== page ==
Martin was as excellent a ghillie as any flyfisherman could wish. He was even maintaining close mobile phone contacts with his other Sjælland colleagues who were fishing at the same time. In spite of the low water temperature, most of us caught some nice fish, where we would have been skunked without Martin's friendly guidance. And while watching him and his colleagues skillfully casting their lines into the Store Belt, it flashed through my mind...
They have no raw materials, they have now power... they have k n o w h o w.
All in all, a most interesting learning experience to be repeated in a hopefully not too distant future.
The Danish Fly Festival. A friendly show organized by the Danish Federation of Flyfishers. A great compliment goes out to Soren and Birthe Klünder, the head organizers, for all the work they put into it. I have taken pictures, which can be seen here.
It was great to be back in Kolding again, meeting so many old friends and making a few new ones. We met with Marvin Nolte, Ed Berg and A.K. Best, were deligthed to see Mike & Sheila Humphries and members of the Flydressers Guild again, and to 'slip some skin' with ol' buddy Gaither 'Butch' Sherrill.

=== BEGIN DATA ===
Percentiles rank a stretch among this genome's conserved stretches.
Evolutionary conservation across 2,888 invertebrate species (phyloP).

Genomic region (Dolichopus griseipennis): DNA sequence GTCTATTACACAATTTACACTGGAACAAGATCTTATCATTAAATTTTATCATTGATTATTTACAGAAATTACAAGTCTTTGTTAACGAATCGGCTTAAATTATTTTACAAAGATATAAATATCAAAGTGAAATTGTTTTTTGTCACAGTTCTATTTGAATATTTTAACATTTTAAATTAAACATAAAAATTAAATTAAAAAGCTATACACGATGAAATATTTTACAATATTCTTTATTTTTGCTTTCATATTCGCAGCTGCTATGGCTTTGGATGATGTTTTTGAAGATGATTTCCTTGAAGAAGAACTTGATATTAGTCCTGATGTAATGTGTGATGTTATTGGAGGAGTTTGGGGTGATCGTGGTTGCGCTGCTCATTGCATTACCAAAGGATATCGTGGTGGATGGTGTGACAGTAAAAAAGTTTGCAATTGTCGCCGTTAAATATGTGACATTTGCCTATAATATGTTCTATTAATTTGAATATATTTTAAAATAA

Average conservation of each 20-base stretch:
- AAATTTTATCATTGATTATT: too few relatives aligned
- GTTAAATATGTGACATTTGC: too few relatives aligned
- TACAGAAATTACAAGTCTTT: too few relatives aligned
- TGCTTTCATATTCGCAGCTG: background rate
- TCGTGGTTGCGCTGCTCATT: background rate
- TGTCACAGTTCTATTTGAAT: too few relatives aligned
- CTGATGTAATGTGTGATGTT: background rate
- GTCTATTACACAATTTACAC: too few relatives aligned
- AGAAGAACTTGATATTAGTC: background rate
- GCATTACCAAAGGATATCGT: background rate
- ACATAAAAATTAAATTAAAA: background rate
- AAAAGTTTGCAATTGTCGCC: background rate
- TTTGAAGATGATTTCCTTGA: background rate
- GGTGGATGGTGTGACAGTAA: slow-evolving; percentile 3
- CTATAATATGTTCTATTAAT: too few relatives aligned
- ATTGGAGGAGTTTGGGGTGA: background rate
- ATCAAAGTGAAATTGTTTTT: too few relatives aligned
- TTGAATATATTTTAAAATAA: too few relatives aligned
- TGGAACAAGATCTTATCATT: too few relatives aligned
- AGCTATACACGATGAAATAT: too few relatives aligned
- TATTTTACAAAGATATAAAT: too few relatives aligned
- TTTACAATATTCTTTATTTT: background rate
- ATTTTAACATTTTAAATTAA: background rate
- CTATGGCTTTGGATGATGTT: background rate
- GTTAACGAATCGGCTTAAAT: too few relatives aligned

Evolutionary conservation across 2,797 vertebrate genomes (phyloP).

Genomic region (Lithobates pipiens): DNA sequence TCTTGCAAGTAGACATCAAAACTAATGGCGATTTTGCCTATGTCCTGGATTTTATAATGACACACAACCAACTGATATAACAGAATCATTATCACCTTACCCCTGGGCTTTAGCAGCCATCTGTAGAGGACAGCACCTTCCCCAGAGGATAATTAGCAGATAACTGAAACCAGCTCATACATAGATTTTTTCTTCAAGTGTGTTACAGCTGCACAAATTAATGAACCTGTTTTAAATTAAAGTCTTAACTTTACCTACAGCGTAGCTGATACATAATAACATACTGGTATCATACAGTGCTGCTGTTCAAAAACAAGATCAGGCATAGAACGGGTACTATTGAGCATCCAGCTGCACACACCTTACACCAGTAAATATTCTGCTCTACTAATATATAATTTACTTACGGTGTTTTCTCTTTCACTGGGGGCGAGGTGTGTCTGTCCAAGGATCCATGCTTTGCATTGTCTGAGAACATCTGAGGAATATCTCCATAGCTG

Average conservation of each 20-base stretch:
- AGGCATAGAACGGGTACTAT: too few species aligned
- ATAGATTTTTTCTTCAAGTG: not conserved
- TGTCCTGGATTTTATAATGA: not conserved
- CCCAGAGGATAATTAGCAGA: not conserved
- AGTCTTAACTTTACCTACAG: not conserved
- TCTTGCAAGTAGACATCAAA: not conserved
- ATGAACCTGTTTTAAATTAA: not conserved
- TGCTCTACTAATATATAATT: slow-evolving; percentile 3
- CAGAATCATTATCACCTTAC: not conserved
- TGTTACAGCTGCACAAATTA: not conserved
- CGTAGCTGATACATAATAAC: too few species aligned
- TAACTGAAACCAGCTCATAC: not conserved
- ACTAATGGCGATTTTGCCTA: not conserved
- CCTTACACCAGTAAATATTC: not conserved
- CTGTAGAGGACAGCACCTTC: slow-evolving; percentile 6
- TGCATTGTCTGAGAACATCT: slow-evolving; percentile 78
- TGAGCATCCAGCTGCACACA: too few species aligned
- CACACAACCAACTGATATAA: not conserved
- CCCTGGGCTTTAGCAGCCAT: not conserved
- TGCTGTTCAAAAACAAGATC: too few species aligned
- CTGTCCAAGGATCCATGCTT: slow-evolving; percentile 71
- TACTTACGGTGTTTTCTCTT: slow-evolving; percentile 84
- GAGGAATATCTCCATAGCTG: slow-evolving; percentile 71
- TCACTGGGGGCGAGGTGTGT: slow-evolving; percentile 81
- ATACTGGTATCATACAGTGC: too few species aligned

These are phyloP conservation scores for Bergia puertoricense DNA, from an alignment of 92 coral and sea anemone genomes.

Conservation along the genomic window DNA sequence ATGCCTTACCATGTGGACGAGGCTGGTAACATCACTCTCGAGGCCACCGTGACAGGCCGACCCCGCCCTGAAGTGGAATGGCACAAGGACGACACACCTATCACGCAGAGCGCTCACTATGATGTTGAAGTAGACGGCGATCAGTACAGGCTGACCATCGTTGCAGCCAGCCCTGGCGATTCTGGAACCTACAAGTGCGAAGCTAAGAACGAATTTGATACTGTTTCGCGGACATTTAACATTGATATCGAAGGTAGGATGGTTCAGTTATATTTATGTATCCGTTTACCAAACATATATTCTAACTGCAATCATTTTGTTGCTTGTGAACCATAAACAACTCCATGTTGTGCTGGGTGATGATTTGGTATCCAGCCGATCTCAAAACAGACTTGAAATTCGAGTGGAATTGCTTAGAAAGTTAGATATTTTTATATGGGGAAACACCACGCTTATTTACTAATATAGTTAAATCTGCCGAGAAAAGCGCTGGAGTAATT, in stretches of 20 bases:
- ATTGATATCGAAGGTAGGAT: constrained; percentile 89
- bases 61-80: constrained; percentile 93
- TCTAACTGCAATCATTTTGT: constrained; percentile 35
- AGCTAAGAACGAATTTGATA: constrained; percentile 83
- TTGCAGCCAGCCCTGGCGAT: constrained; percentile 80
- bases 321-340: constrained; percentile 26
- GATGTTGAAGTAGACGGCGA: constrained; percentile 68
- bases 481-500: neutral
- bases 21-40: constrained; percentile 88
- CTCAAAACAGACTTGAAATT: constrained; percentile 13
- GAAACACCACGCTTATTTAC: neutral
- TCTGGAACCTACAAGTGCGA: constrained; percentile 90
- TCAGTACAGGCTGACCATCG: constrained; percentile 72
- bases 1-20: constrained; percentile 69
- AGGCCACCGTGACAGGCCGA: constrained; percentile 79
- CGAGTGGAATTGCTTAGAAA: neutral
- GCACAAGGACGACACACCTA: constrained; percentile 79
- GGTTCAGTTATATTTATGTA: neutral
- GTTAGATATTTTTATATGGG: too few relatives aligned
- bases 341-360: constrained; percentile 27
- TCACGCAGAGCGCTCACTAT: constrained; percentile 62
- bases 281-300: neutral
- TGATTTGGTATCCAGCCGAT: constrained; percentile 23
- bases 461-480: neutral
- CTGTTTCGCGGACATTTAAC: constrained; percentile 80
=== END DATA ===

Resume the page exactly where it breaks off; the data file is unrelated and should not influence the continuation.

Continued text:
Hadn't hugged Helén Kensby from Sweden in three years and did make up for that.
Had some lively chats with Grey Eminences Poul Jorgensen and Preben Torp Jacobsen and spent some time at the Casting Pond. Didn't see much news in point of materials, but spent some money in Paul Morgan's bookstand. The dinner party on Saturday evening was most enjoyable indeed - as the picture will show.
Summing up: fish were caught, tallest of tales were told. Paul (aka Taff in VFS) flyfisherman and bullshitologist par excellence kept on telling stories that brought tears to our eyes.
Tomaz displayed his culinary talents serving us an exquisite 'Risotto con frutti di mare'.
A sophisticated keyboard was thoroughly tested and approved of by the author
A flyshop was visited.
Stuff we didn't need, but absolutely had to have was purchased.
Flies were tied
Chinese food was enjoyed with all Joergensens, just around the corner of their house.